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Suzuki focusses on India's mass segment motorcycling
We have a free-wheeling chat with Atul Gupta, vice president, sales and marketing, Suzuki Motorcycle India Private Limited.
By : BSM | Published : January 11, 2012
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BSM: What are Suzuki's plans for the future in India for two wheelers?

AG:  Suzuki has made its debut in the mass market and will be focusing on scooters by increasing production to meet the growing demand for these two wheelers. This does not mean that motorcycles will be ignored. We will be introducing motorcycles for the mass segment, which coupled with scooters, should bring in large volume sales for Suzuki. Now that we have launched the M800, we have plenty of products to cater to enthusiasts who are looking for motorcycles in the 800cc plus segment. Our plan is to now bridge the gap between the 100cc to the 800cc segment. On the whole, we want every customer who walks into a Suzuki showroom to find what he wants when it comes to a two wheeler, no matter what kind of segment it might belong to.

BSM: What segments do you think Suzuki should get into in the coming future?

AG:  Like I had mentioned, we intend to focus on scooters and mass market motorcycles. We will be following the down-to-top approach. Once target sales volumes have been met, Suzuki will get into the more niche segments alongside. 

BSM: What do you see as the future of Indian motorcycling, both in terms of straight forward commuting and recreational riding?

AG: In my opinion, there will not be much of a difference in terms of numbers. Although the offerings in the upper segment will increase once infrastructure and spending power improves (the sheer number of youth in India will help this growth too), the mass segment will still want what they want currently - efficient and value-driven commuting. Expectations from products will increase but the sheer numbers in terms of percentage will largely remain the same.

BSM: What ideology does the Hayate originate from?

AG:  The Hayate is all about value for money. Whether it is buying costs or running costs, the Hayate strives to keep them at the minimal. We intend that the customer gets the best for what he is paying for, from quality to the product's fuel efficiency.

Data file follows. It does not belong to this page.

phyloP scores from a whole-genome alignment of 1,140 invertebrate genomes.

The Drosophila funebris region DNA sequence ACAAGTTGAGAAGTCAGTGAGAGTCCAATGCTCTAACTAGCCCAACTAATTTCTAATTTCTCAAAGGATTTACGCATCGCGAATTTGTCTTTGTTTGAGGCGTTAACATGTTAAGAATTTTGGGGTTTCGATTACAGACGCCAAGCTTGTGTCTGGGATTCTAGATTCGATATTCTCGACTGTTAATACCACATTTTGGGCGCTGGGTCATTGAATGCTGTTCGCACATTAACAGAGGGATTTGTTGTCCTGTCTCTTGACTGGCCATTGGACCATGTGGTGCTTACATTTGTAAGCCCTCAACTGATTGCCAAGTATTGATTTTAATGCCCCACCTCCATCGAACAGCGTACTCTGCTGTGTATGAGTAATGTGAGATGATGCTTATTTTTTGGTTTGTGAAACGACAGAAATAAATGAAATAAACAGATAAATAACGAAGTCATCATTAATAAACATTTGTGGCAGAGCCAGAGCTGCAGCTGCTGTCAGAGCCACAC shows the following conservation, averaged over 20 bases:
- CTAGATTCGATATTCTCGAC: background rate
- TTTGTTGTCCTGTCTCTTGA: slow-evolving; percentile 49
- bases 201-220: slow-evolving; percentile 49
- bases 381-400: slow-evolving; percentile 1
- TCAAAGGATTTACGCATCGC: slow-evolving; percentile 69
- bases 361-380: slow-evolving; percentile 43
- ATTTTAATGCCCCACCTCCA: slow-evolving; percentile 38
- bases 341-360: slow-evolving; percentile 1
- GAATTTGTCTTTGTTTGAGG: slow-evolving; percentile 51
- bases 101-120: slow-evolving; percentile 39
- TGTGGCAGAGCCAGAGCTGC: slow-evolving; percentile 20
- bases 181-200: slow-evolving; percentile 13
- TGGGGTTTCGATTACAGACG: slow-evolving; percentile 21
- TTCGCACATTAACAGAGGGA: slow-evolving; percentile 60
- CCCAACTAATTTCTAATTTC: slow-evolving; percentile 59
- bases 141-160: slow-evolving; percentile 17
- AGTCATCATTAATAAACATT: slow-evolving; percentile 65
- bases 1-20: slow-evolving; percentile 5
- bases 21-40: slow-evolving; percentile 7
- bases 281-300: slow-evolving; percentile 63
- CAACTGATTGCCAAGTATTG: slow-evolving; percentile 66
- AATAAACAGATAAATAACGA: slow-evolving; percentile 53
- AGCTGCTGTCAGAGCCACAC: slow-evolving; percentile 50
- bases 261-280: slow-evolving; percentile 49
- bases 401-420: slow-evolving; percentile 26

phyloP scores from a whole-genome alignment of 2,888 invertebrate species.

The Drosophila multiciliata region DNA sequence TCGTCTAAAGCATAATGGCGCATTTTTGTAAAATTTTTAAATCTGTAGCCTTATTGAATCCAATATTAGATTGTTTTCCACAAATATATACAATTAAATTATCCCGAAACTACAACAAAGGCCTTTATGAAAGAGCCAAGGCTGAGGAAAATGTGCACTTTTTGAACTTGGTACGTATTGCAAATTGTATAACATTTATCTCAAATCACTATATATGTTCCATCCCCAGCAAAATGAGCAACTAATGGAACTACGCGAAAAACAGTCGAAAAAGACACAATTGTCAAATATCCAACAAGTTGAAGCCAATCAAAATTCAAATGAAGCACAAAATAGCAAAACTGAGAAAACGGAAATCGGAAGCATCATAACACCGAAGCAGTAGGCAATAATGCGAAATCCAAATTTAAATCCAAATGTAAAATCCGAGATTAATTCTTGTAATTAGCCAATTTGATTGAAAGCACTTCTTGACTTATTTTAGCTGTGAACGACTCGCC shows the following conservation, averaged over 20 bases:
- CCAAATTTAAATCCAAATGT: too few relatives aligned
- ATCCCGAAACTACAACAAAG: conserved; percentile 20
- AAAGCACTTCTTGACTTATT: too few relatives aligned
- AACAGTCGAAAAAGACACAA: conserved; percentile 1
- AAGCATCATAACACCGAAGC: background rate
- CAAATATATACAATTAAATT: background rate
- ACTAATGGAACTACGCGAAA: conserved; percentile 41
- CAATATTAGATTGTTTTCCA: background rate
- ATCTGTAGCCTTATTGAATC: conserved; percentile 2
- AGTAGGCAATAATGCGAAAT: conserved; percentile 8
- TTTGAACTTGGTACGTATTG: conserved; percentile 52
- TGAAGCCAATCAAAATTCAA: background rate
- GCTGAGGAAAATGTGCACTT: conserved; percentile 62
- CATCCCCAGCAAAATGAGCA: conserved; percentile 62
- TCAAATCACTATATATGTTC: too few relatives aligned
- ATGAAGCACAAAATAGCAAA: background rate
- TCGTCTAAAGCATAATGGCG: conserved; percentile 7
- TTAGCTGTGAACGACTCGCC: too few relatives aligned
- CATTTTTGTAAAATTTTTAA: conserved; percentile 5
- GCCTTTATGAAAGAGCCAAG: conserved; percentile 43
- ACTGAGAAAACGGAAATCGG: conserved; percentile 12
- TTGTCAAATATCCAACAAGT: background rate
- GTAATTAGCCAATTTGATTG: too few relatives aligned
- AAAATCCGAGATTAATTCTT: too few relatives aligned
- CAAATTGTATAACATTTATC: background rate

BSM: Why have two scooters - the Access and the new Swish - in the same segment? Won't the sales of one scavenge off the other?

AG:  Since the time the Access was launched, it has come to be what we call a family scooter. The Access is used by everyone in the family, be it the father, mother or the young college going children. With the Swish, we intend to rope in younger riders all thanks to the new styling and other design elements. Quite frankly, it does not matter whether the Access sells more than the Swish, or the other way around, as long as the target set by Suzuki  for the total scooter sales is met.

BSM: Why is Suzuki delaying plans of entering into the promising 200-250cc premium motorcycle segment, especially since the competition are already present in that area of the market?

AG:  It's simple, Suzuki intends to get into the volume market for both scooters and motorcycles. Once we achieve a monthly sales figure of 50,000 to 80,000 units every month,  then maybe we could look into getting into the more premium segments.

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  Posted by true at 30th January,2012
Look at Yamaha SZ-R with kerb weight of 134 kg and Suzuki Gs150r kerb weight of 149 kg. Suzuki should modernize their products. They are making old-design, heavy bikes with conservative styling appealing to old people. The bikes should be strong but yet be light. Weight should be reduced in nonessential parts. Power-to-weight ratio is important, but suzuki neglects this. They also have a boring website with minial info about their products. Even dry weight is not mentioned. Lastly, they need to recruit peope with passion for bikes to design and market them, not some engineers and MBAs from elite schools and no passion bikes.
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